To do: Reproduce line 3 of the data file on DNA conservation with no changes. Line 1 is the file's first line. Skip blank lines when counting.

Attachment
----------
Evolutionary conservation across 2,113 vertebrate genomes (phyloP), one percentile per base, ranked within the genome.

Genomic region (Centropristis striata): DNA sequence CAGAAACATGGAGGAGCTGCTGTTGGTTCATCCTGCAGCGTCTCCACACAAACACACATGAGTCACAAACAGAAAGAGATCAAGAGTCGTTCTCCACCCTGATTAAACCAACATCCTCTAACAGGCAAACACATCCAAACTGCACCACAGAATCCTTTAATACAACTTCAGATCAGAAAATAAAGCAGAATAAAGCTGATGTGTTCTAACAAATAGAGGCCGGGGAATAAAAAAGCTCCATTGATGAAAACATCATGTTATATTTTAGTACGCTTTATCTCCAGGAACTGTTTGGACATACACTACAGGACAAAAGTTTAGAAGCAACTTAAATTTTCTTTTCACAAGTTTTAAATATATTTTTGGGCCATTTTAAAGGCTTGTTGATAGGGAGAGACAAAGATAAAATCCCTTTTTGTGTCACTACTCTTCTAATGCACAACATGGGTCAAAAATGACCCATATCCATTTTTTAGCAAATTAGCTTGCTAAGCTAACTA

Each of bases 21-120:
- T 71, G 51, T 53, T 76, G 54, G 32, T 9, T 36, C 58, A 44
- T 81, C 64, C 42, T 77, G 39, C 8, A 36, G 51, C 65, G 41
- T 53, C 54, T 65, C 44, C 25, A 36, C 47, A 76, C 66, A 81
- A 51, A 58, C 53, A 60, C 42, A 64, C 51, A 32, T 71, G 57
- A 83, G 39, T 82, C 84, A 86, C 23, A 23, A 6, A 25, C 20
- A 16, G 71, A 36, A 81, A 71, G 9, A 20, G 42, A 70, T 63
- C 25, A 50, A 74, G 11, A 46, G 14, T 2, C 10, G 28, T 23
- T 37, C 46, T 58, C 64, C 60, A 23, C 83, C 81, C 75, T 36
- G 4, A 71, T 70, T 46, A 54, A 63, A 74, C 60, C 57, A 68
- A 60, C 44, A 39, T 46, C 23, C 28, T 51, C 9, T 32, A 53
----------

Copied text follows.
Each of bases 21-120: